Commit 6ba49a2d authored by simonpj@microsoft.com's avatar simonpj@microsoft.com
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Improve documentation of concurrent and parallel Haskell; push to branch

parent f5356764
<?xml version="1.0" encoding="iso-8859-1"?>
<sect1 id="lang-parallel">
<title>Parallel Haskell</title>
<title>Concurrent and Parallel Haskell</title>
<indexterm><primary>parallelism</primary>
</indexterm>
<para>There are two implementations of Parallel Haskell: SMP paralellism
<indexterm><primary>SMP</primary></indexterm>
which is built-in to GHC (see <xref linkend="sec-using-smp" />) and
supports running Parallel Haskell programs on a single multiprocessor
machine, and
Glasgow Parallel Haskell<indexterm><primary>Glasgow Parallel Haskell</primary></indexterm>
(GPH) which supports running Parallel Haskell
programs on both clusters of machines or single multiprocessors. GPH is
developed and distributed
separately from GHC (see <ulink url="http://www.cee.hw.ac.uk/~dsg/gph/">The
GPH Page</ulink>).</para>
<para>Ordinary single-threaded Haskell programs will not benefit from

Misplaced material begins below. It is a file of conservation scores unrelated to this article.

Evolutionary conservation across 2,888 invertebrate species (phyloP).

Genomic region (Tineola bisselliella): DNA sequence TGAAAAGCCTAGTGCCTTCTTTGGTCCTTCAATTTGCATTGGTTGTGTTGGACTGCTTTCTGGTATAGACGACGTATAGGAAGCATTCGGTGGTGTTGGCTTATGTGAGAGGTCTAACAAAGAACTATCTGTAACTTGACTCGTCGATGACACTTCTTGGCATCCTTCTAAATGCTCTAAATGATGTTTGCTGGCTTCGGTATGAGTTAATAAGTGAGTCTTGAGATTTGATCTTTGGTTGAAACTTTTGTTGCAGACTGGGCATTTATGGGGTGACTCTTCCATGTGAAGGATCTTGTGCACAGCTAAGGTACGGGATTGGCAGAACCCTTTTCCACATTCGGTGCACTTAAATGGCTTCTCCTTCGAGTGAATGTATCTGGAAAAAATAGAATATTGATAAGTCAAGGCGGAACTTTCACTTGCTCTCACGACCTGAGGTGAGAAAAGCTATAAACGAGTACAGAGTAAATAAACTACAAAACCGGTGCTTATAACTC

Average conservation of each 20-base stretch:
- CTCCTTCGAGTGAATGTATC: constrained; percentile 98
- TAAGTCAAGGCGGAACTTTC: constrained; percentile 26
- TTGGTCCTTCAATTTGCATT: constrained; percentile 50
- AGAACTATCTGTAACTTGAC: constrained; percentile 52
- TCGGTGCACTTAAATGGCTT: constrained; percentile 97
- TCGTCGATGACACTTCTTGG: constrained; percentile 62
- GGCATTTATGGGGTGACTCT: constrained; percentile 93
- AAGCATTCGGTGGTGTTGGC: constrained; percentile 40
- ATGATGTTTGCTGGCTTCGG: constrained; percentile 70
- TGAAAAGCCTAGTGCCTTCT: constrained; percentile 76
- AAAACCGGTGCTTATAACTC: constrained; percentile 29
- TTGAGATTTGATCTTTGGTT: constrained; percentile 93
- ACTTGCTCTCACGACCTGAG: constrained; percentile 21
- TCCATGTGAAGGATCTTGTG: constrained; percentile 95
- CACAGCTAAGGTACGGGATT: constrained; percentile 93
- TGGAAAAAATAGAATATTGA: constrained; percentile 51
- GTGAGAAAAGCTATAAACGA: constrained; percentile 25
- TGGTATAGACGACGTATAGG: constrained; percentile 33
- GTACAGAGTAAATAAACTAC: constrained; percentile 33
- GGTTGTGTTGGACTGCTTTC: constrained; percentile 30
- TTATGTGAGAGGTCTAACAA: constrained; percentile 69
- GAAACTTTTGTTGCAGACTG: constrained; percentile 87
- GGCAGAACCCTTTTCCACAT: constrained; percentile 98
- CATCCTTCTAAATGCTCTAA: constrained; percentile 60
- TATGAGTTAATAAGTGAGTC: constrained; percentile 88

enabling SMP parallelism alone. You must expose parallelism to the
compiler in one of the following two ways.</para>
<sect2>
<title>Running Concurrent Haskell programs in parallel</title>
<para>GHC implements some major extensions to Haskell to support
concurrent and parallel programming. Let us first etablish terminology:
<itemizedlist>
<listitem><para><emphasis>Parallelism</emphasis> means running
a Haskell program on multiple processors, with the goal of improving
performance. Ideally, this should be done invisibly, and with no
semantic changes.
</para></listitem>
<listitem><para><emphasis>Concurrency</emphasis> means implementing
a program by using multiple I/O-performing threads. While a
concurrent Haskell program <emphasis>can</emphasis> run on a
parallel machine, the primary goal of using concurrency is not to gain
performance, but rather because that is the simplest and most
direct way to write the program. Since the threads perform I/O,
the semantics of the program is necessarily non-deterministic.
</para></listitem>
</itemizedlist>